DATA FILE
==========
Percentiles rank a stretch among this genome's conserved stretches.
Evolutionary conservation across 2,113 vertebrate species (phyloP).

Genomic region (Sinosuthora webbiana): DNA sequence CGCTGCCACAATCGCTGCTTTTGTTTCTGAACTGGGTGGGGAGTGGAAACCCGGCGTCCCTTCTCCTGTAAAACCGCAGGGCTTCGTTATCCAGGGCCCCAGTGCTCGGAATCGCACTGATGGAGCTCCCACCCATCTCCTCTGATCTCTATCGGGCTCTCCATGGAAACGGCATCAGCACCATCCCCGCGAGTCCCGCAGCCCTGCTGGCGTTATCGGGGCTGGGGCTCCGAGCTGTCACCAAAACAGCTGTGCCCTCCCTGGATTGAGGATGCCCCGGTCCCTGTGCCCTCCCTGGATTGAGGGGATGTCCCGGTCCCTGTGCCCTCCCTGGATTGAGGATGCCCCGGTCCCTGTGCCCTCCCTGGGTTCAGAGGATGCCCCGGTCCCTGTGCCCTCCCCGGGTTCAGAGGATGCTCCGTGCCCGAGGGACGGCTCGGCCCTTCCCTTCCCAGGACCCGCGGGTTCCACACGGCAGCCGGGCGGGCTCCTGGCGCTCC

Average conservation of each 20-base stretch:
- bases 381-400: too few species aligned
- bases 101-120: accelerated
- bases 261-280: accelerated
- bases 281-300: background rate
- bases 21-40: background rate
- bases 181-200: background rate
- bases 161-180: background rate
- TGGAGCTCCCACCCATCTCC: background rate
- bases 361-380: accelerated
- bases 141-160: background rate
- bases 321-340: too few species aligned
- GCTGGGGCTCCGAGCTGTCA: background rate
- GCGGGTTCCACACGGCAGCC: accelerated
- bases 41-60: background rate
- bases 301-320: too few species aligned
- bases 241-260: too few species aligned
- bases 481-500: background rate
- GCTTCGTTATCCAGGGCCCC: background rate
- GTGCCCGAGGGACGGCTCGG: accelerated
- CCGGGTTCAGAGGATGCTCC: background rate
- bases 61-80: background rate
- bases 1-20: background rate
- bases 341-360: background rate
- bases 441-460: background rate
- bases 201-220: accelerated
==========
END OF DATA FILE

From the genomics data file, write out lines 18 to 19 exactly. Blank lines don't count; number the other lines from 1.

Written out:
- bases 41-60: background rate
- bases 301-320: too few species aligned